Two recent studies examined the link between cannabis use and increased psychosis among other mental health disorders, and some results reportedly contrasted with currently held notions.
Two studies published in April 2023 examined cannabis consumption as a factor in increased psychosis. The first study, published in the journal Psychiatry and Clinical Neurosciences, examined the link between cannabis use and psychotic disorders in people with a high risk of psychosis, noting the limited future studies on cannabis as a risk factor for developing psychosis (1). It also sought to study cannabis use and psychotic symptoms.
Using the using a version of the Cannabis Experience Questionnaire, this study assessed at baseline 334 individuals with a high risk of psychosis along with 67 healthy individuals. These participants were followed and their symptoms assessed for two years. The follow up found that 16.2% of the individuals who were at a high risk of developing psychosis did so, and of the individuals who did not become psychotic, about half had persistent symptoms and half were in remission (1).
“There was no significant association between any measure of cannabis use at baseline and either transition to psychosis, the persistence of symptoms, or functional outcome,” the researchers concluded (1). “These findings contrast with epidemiological data that suggest that cannabis use increases the risk of psychotic disorder.”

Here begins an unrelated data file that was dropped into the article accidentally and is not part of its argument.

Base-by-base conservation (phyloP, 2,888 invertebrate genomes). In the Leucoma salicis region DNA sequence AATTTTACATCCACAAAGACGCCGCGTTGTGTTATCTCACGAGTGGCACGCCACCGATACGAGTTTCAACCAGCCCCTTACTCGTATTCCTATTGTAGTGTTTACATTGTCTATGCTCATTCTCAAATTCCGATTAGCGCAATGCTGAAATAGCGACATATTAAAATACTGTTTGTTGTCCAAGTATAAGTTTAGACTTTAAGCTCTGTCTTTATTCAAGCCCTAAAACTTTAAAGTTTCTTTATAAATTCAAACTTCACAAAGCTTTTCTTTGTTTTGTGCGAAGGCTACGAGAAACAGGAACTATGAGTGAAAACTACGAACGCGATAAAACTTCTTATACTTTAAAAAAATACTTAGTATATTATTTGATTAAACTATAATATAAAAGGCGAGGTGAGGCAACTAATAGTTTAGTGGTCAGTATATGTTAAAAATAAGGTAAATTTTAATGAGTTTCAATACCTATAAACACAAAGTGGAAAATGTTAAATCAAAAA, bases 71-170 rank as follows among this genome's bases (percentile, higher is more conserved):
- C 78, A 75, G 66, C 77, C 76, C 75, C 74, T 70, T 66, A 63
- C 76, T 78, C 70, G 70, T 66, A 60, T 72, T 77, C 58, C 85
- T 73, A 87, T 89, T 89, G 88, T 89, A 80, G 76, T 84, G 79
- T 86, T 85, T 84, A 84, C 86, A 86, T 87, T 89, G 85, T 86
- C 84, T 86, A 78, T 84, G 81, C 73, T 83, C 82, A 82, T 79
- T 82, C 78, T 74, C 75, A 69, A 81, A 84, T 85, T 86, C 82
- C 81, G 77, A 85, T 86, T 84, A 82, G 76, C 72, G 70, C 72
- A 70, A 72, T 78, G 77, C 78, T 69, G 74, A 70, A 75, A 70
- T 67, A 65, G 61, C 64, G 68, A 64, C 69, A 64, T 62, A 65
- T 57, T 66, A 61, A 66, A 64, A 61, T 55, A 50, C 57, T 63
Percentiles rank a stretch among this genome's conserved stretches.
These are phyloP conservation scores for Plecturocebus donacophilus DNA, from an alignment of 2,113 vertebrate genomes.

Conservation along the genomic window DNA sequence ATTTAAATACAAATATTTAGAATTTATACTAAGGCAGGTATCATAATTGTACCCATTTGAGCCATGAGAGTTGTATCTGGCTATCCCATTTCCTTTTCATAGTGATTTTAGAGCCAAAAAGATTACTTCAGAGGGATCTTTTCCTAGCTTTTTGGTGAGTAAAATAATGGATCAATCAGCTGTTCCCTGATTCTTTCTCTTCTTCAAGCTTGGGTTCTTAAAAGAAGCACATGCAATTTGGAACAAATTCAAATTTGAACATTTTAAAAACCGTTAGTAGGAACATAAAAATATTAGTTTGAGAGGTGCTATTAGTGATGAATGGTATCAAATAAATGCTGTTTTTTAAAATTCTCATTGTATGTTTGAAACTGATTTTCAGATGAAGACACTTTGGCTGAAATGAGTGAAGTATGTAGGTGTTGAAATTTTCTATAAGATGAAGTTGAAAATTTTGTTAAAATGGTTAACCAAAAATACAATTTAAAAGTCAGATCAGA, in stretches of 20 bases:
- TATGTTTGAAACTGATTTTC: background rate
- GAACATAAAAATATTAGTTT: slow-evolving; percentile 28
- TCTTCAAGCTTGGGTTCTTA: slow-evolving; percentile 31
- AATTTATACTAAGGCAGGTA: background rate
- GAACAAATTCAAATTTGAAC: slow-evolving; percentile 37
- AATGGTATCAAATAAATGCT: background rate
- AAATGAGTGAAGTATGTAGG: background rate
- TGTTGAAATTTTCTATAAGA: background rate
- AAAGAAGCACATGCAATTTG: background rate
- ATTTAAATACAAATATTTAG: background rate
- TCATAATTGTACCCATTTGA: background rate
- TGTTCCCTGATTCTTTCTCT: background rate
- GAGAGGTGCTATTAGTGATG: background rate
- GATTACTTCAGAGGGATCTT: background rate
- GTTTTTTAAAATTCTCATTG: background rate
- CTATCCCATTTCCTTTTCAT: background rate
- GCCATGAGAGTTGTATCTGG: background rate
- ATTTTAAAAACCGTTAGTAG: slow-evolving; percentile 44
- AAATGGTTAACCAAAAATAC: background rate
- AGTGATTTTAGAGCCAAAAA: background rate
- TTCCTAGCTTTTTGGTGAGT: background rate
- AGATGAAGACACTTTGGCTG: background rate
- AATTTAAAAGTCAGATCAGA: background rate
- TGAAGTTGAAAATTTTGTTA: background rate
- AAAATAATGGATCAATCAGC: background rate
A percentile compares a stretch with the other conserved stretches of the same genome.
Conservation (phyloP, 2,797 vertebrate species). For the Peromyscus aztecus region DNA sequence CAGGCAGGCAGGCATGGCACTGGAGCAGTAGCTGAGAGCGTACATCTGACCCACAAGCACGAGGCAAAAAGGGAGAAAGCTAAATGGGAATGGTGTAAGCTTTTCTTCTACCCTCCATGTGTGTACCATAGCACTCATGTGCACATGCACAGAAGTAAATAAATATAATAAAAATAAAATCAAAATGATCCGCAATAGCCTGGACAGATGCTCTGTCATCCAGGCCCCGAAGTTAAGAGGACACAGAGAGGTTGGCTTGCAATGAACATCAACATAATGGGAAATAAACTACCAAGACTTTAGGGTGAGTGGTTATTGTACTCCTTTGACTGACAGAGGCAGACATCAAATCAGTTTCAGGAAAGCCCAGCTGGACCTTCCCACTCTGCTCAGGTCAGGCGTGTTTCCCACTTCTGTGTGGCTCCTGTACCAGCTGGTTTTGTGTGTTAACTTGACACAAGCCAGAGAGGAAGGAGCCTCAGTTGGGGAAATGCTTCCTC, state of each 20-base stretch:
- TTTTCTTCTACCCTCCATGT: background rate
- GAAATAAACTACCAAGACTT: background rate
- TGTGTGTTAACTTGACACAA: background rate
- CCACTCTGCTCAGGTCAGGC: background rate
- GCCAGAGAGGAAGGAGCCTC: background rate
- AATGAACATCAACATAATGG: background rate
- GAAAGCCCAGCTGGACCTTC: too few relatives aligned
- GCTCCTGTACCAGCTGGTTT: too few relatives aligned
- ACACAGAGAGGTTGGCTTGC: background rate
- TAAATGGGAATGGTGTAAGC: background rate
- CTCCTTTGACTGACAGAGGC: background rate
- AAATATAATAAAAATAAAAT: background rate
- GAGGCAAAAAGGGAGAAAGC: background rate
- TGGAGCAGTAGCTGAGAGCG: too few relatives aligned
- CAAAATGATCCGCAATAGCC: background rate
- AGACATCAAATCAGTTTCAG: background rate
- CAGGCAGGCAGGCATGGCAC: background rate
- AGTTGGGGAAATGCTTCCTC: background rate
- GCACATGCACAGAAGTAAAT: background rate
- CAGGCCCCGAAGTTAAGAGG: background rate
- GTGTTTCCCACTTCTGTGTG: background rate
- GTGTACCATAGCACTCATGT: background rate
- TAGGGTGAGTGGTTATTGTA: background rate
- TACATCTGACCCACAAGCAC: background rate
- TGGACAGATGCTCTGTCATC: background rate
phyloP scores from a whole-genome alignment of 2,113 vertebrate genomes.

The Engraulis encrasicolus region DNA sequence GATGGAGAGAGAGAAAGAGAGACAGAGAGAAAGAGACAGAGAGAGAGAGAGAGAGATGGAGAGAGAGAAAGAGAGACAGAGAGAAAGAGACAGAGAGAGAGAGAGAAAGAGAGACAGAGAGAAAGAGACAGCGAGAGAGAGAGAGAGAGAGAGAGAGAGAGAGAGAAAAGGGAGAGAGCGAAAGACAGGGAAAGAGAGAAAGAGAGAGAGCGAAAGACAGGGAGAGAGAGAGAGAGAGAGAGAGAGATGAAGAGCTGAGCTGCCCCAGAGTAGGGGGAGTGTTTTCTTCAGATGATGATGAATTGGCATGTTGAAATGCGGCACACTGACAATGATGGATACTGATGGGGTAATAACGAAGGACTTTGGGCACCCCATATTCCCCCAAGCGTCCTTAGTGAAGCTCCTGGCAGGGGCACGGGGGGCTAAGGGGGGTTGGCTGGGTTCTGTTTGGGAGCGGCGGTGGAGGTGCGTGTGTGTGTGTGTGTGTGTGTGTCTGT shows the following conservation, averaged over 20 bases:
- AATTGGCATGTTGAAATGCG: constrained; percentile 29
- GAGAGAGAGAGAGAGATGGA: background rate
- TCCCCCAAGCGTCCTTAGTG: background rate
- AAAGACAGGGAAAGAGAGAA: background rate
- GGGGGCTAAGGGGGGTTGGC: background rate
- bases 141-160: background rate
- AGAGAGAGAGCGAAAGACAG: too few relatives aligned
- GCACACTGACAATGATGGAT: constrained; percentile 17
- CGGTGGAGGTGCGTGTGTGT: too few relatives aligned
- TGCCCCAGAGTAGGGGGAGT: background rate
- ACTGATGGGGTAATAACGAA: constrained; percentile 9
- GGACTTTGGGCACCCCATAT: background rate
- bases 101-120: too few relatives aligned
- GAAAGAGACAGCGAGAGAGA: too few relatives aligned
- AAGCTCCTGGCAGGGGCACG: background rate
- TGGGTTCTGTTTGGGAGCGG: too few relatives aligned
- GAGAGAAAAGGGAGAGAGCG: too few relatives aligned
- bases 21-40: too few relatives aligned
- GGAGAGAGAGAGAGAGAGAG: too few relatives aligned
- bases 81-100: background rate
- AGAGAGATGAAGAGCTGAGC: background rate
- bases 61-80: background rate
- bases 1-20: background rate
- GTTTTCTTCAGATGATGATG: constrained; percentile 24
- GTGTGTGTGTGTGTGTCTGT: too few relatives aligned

The second study, published in the journal Addictive Behaviors, aimed to test the hypothesis that high potency cannabis use would result in higher levels of anxiety, depression, psychosis-like symptoms, and cannabis dependence (2). For this cross-sectional study, the tetrahydrocannabinol (THC) concentration of cannabis from 410 participants was analyzed, and the potency preference of the participants was recorded.
While a preference for high potency cannabis was associated with a slightly increased risk of cannabis dependence, no association was found between THC concentration and cannabis dependence (2).
“There was weak evidence of a small association between cannabis potency and depression and anxiety,” the results stated (2). “There was no association between high potency cannabis preference or THC concentration in cannabis and psychosis-like symptoms.”
“Users of cannabis who preferred high potency types might be at increased risk of problematic cannabis use,” the researchers concluded (2). “This should be considered with caution as we were not able to triangulate these results with an objective measure of cannabis potency. More research is needed to understand the association between high potency cannabis use and depression and anxiety.”